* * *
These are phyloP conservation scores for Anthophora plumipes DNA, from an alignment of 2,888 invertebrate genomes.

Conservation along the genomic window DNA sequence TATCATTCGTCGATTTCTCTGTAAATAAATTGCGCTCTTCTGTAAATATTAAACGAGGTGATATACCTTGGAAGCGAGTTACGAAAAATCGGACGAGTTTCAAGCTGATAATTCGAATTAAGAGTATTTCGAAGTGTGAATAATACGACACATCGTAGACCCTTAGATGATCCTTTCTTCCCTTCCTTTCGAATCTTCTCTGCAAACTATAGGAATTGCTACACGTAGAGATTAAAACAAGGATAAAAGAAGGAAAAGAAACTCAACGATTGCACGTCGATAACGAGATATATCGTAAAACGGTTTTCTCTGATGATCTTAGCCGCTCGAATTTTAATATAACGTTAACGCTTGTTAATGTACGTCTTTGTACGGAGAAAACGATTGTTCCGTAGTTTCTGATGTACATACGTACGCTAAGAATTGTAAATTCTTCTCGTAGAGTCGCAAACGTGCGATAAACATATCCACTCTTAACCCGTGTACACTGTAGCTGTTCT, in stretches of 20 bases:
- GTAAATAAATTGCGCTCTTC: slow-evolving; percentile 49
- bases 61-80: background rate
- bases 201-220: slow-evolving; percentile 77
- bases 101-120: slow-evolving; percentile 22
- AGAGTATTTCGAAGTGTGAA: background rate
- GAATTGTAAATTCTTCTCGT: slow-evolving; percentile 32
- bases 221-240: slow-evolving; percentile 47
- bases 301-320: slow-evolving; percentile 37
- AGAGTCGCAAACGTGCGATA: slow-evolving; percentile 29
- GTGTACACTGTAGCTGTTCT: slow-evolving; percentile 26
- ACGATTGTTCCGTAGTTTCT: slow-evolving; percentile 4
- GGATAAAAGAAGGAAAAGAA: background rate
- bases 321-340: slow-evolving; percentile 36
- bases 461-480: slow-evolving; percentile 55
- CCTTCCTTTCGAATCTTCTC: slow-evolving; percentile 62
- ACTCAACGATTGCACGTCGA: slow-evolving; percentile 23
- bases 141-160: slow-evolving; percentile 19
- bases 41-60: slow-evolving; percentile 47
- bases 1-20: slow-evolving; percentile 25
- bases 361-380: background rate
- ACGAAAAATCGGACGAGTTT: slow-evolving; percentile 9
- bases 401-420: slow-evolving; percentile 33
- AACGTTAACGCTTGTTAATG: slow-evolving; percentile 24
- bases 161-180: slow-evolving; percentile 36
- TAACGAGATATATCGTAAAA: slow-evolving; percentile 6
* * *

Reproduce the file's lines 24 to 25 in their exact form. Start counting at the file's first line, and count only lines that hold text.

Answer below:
- bases 401-420: slow-evolving; percentile 33
- AACGTTAACGCTTGTTAATG: slow-evolving; percentile 24